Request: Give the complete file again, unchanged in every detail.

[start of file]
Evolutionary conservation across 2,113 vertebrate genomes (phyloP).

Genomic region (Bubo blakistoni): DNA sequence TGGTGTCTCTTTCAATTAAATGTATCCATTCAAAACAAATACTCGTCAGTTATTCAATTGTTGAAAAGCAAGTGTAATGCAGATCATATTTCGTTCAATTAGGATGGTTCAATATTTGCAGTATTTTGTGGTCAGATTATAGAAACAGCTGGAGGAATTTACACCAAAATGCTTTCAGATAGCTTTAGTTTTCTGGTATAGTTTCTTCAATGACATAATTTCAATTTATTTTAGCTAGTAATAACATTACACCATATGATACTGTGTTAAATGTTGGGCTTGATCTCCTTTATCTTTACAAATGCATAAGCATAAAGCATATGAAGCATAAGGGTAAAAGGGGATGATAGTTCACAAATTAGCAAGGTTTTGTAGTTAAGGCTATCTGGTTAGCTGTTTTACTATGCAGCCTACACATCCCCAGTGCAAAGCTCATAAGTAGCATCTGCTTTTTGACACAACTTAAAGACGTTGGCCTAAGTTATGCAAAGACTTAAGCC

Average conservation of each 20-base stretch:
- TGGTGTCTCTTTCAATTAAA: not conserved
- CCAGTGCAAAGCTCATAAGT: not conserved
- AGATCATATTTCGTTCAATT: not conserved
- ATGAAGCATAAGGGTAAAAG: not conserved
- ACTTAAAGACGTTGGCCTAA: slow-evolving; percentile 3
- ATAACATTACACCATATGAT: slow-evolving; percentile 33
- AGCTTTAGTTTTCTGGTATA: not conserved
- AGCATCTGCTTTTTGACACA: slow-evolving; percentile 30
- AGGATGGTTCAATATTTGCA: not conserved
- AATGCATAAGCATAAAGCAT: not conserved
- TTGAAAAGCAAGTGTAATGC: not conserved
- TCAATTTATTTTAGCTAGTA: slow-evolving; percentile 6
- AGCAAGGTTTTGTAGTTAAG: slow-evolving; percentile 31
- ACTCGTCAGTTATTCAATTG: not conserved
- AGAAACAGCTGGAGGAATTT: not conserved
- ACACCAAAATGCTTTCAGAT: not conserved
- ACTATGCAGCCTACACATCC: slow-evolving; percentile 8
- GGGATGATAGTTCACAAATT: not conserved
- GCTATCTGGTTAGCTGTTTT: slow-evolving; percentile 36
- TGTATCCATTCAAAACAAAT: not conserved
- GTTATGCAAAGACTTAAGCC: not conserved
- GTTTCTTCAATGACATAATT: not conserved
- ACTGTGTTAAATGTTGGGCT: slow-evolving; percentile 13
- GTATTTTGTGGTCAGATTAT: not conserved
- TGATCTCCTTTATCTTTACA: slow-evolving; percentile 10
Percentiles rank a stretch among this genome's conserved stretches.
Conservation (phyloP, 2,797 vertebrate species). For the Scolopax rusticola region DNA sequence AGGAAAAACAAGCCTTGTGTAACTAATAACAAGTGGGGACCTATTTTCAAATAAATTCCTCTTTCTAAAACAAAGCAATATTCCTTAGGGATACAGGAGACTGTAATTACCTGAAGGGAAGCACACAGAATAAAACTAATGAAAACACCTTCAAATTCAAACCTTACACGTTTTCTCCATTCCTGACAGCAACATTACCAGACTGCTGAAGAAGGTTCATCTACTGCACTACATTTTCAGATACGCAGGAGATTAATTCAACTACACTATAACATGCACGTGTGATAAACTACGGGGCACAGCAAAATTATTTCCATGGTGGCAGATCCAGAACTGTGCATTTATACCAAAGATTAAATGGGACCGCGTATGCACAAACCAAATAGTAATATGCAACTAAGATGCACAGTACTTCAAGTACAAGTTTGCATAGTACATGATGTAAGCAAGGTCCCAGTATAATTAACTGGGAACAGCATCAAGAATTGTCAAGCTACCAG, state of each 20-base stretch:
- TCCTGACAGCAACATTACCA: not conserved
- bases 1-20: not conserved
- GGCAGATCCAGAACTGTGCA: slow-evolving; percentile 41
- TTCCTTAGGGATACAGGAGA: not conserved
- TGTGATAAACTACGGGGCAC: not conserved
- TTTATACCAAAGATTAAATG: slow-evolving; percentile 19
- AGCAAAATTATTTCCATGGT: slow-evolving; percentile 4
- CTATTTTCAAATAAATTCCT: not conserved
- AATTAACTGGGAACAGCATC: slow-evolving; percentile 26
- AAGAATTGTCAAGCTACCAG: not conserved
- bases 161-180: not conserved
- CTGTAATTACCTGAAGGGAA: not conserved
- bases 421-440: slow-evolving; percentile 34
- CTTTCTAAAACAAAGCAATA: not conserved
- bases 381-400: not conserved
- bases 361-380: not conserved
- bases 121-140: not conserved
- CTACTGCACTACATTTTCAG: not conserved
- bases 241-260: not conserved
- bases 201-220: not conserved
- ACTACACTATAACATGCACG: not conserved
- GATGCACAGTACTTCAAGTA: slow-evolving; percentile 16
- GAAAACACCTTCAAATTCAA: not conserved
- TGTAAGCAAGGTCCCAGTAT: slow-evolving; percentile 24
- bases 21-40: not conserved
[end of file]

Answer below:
Evolutionary conservation across 2,113 vertebrate genomes (phyloP).

Genomic region (Bubo blakistoni): DNA sequence TGGTGTCTCTTTCAATTAAATGTATCCATTCAAAACAAATACTCGTCAGTTATTCAATTGTTGAAAAGCAAGTGTAATGCAGATCATATTTCGTTCAATTAGGATGGTTCAATATTTGCAGTATTTTGTGGTCAGATTATAGAAACAGCTGGAGGAATTTACACCAAAATGCTTTCAGATAGCTTTAGTTTTCTGGTATAGTTTCTTCAATGACATAATTTCAATTTATTTTAGCTAGTAATAACATTACACCATATGATACTGTGTTAAATGTTGGGCTTGATCTCCTTTATCTTTACAAATGCATAAGCATAAAGCATATGAAGCATAAGGGTAAAAGGGGATGATAGTTCACAAATTAGCAAGGTTTTGTAGTTAAGGCTATCTGGTTAGCTGTTTTACTATGCAGCCTACACATCCCCAGTGCAAAGCTCATAAGTAGCATCTGCTTTTTGACACAACTTAAAGACGTTGGCCTAAGTTATGCAAAGACTTAAGCC

Average conservation of each 20-base stretch:
- TGGTGTCTCTTTCAATTAAA: not conserved
- CCAGTGCAAAGCTCATAAGT: not conserved
- AGATCATATTTCGTTCAATT: not conserved
- ATGAAGCATAAGGGTAAAAG: not conserved
- ACTTAAAGACGTTGGCCTAA: slow-evolving; percentile 3
- ATAACATTACACCATATGAT: slow-evolving; percentile 33
- AGCTTTAGTTTTCTGGTATA: not conserved
- AGCATCTGCTTTTTGACACA: slow-evolving; percentile 30
- AGGATGGTTCAATATTTGCA: not conserved
- AATGCATAAGCATAAAGCAT: not conserved
- TTGAAAAGCAAGTGTAATGC: not conserved
- TCAATTTATTTTAGCTAGTA: slow-evolving; percentile 6
- AGCAAGGTTTTGTAGTTAAG: slow-evolving; percentile 31
- ACTCGTCAGTTATTCAATTG: not conserved
- AGAAACAGCTGGAGGAATTT: not conserved
- ACACCAAAATGCTTTCAGAT: not conserved
- ACTATGCAGCCTACACATCC: slow-evolving; percentile 8
- GGGATGATAGTTCACAAATT: not conserved
- GCTATCTGGTTAGCTGTTTT: slow-evolving; percentile 36
- TGTATCCATTCAAAACAAAT: not conserved
- GTTATGCAAAGACTTAAGCC: not conserved
- GTTTCTTCAATGACATAATT: not conserved
- ACTGTGTTAAATGTTGGGCT: slow-evolving; percentile 13
- GTATTTTGTGGTCAGATTAT: not conserved
- TGATCTCCTTTATCTTTACA: slow-evolving; percentile 10
Percentiles rank a stretch among this genome's conserved stretches.
Conservation (phyloP, 2,797 vertebrate species). For the Scolopax rusticola region DNA sequence AGGAAAAACAAGCCTTGTGTAACTAATAACAAGTGGGGACCTATTTTCAAATAAATTCCTCTTTCTAAAACAAAGCAATATTCCTTAGGGATACAGGAGACTGTAATTACCTGAAGGGAAGCACACAGAATAAAACTAATGAAAACACCTTCAAATTCAAACCTTACACGTTTTCTCCATTCCTGACAGCAACATTACCAGACTGCTGAAGAAGGTTCATCTACTGCACTACATTTTCAGATACGCAGGAGATTAATTCAACTACACTATAACATGCACGTGTGATAAACTACGGGGCACAGCAAAATTATTTCCATGGTGGCAGATCCAGAACTGTGCATTTATACCAAAGATTAAATGGGACCGCGTATGCACAAACCAAATAGTAATATGCAACTAAGATGCACAGTACTTCAAGTACAAGTTTGCATAGTACATGATGTAAGCAAGGTCCCAGTATAATTAACTGGGAACAGCATCAAGAATTGTCAAGCTACCAG, state of each 20-base stretch:
- TCCTGACAGCAACATTACCA: not conserved
- bases 1-20: not conserved
- GGCAGATCCAGAACTGTGCA: slow-evolving; percentile 41
- TTCCTTAGGGATACAGGAGA: not conserved
- TGTGATAAACTACGGGGCAC: not conserved
- TTTATACCAAAGATTAAATG: slow-evolving; percentile 19
- AGCAAAATTATTTCCATGGT: slow-evolving; percentile 4
- CTATTTTCAAATAAATTCCT: not conserved
- AATTAACTGGGAACAGCATC: slow-evolving; percentile 26
- AAGAATTGTCAAGCTACCAG: not conserved
- bases 161-180: not conserved
- CTGTAATTACCTGAAGGGAA: not conserved
- bases 421-440: slow-evolving; percentile 34
- CTTTCTAAAACAAAGCAATA: not conserved
- bases 381-400: not conserved
- bases 361-380: not conserved
- bases 121-140: not conserved
- CTACTGCACTACATTTTCAG: not conserved
- bases 241-260: not conserved
- bases 201-220: not conserved
- ACTACACTATAACATGCACG: not conserved
- GATGCACAGTACTTCAAGTA: slow-evolving; percentile 16
- GAAAACACCTTCAAATTCAA: not conserved
- TGTAAGCAAGGTCCCAGTAT: slow-evolving; percentile 24
- bases 21-40: not conserved